COVID 19 has offered us a lot of insight into how country level and global collaborative research can speed up and break down considerable barriers, when urgency requires a different approach to the safe implementation of therapeutics at scale and at speed. It has shown us that at times, we need to get out of our comfort zones, our specific ways of working and forge new paths, to benefit of society.
The intensity of thinking, skills, disciplines, services, universities, businesses, governments, local public services, care facilities, and people involved in this innovation process cannot be underestimated. The changes to our thinking across every known service, process and procedure to allow this rapid transformation and many innovations to occur in a short space of time, has helped us understand how creative we can be, when everything that is known to us has to be dismantled and reassembled to save life. It has enabled innovations to occur where they are most needed, and it has also got everyone involved in thinking about the many areas of health care service and delivery that now need to be addressed going forward.
NHS employee wellbeing
From the past few months we have perhaps also questioned how staff working in the NHS could be better supported in the future, so that all the people in the organisation and the services that feed in and out of it can be better supported, this includes our public health and care services. We have not seen the immense challenges of breaking down barriers, working with new providers, calling in a much wider response to quickly innovate, and getting huge numbers of people to be involved in a new service, product, and process design. If we could apply this to the most important aspects to our health care delivery and self-care, imagine what innovations we could inspire.
We have also realised that we have to feed in to every aspect of a service and innovation, and that we all have many roles to play in not just our own health and care management at home, but how we can shape at scale transformation and new innovations, or design. We all offer unique insight into our own health and wellbeing as observers, with needs, whether those needs are our own, the needs of friends and family or our observations of services. We all have unique and useable insight into new ways of doing things, new therapeutics, quality of life, care, and more, and we may have unmet needs, which transcend healthcare and are a constant in everyday life. Health is also a consideration in the climate emergency in terms of changes we need to make to improve our environment, which ultimately can have a positive impact on our health.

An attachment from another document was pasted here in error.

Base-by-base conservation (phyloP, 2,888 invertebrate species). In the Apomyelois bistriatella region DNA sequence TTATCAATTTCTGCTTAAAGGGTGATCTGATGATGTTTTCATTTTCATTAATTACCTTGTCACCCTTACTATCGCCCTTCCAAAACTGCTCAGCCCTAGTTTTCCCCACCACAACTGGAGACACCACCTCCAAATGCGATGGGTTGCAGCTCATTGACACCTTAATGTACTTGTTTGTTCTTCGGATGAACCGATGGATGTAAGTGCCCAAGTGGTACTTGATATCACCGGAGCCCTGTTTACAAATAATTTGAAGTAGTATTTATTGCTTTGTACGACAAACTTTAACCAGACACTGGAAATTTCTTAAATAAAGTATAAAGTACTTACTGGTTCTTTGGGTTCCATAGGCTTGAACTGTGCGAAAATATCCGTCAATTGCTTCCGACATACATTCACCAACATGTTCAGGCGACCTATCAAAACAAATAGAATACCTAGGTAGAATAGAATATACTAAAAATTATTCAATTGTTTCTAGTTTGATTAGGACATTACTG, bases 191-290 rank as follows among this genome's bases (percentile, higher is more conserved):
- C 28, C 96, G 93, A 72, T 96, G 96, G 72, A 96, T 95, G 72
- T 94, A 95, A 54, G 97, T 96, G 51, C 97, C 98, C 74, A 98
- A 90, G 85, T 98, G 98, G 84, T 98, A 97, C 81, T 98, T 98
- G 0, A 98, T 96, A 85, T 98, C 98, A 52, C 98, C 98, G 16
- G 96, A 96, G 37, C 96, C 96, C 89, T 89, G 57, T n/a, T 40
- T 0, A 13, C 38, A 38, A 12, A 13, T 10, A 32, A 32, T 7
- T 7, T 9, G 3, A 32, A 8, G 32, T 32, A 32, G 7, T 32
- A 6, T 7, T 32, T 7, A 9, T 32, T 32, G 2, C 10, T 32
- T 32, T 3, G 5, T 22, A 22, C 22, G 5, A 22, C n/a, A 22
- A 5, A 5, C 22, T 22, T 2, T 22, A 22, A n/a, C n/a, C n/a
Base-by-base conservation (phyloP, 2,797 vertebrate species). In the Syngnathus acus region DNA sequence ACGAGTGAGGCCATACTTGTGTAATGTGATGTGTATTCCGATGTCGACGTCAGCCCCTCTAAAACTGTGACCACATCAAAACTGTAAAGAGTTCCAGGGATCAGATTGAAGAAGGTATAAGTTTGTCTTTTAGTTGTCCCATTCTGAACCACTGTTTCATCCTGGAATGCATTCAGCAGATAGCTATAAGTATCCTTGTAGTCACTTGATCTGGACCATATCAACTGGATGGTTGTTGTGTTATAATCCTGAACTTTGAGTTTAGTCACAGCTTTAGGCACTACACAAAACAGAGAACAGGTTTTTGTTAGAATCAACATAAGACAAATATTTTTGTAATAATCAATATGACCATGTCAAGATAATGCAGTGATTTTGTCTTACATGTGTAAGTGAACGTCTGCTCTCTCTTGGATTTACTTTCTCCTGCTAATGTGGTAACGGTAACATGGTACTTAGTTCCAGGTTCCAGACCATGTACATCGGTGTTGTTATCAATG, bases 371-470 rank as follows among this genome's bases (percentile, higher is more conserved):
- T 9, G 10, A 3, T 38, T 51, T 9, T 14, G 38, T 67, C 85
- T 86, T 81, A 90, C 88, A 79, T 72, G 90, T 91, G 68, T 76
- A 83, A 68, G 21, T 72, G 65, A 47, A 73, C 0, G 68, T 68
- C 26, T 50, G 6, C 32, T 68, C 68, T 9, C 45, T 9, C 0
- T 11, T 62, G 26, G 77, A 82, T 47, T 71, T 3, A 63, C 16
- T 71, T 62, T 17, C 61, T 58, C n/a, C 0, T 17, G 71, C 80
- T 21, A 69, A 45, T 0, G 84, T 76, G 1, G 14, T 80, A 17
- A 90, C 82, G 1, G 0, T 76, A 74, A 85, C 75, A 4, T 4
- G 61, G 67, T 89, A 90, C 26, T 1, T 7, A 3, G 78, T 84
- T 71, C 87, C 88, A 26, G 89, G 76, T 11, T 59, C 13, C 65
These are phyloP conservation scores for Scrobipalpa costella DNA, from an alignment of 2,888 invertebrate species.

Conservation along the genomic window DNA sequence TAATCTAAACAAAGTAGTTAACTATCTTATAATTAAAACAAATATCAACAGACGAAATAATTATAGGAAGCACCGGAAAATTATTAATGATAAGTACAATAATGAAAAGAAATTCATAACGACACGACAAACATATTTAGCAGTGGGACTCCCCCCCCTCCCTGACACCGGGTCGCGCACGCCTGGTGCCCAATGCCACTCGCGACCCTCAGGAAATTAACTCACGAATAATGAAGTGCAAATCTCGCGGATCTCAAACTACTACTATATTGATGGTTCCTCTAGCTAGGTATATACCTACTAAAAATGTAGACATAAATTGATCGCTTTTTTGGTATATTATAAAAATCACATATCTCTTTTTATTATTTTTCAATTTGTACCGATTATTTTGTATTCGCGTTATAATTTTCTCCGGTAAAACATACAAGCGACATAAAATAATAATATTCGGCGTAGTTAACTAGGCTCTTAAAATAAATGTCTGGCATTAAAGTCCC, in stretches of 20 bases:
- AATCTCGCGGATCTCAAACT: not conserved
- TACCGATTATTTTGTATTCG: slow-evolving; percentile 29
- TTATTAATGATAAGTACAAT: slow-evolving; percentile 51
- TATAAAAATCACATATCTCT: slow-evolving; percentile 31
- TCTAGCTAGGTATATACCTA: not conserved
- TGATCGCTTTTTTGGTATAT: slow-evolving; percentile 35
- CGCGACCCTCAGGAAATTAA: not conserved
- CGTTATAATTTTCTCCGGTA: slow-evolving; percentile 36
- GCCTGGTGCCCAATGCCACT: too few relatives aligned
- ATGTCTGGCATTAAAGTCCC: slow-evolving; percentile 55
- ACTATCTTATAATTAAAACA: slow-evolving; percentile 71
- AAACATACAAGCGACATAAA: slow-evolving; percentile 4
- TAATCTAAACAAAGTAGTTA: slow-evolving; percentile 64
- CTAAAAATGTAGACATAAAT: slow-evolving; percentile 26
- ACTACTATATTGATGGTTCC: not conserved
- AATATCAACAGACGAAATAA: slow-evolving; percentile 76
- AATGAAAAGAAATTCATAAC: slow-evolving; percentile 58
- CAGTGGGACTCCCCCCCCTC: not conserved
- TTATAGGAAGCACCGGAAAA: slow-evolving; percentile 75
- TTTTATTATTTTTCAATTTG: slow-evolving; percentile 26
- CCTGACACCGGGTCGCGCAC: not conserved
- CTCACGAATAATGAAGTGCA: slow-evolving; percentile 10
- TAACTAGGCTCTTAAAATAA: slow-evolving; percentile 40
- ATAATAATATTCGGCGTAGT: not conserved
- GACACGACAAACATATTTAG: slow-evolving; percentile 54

Where is the line drawn between what we deliver and receive and what we feed back in terms of information? How do we better support the many challenges we have as humans? Do we visit hospitals, doctors’ surgeries, care settings, or stay at home, in the knowledge that our health could be monitored and supported remotely, with early interventions possible and deliverable in a different format? What might we do in our own life to better support the NHS to meet the future challenges of large populations, unknown diseases, and viruses, or better support our wider mental health as a result of lifestyles which might be out of sync with the way our life is designed now?
We are all capable of offering insights, data, observations, understanding real needs, challenges, and designing products, processes and services that care for us all. How many times have you thought about the life that could have been saved with the right equipment, intervention, or service?
Durham Future Innovation Building Programme provides design and innovation brainstorming to create and analyse an idea to then think about developing a product, process or service innovation, or design. Do you have challenges, bottlenecks, service delivery challenges, new therapies and technologies that you want support with?
Find out more information at Durham Future Innovation Building Project – Business Durham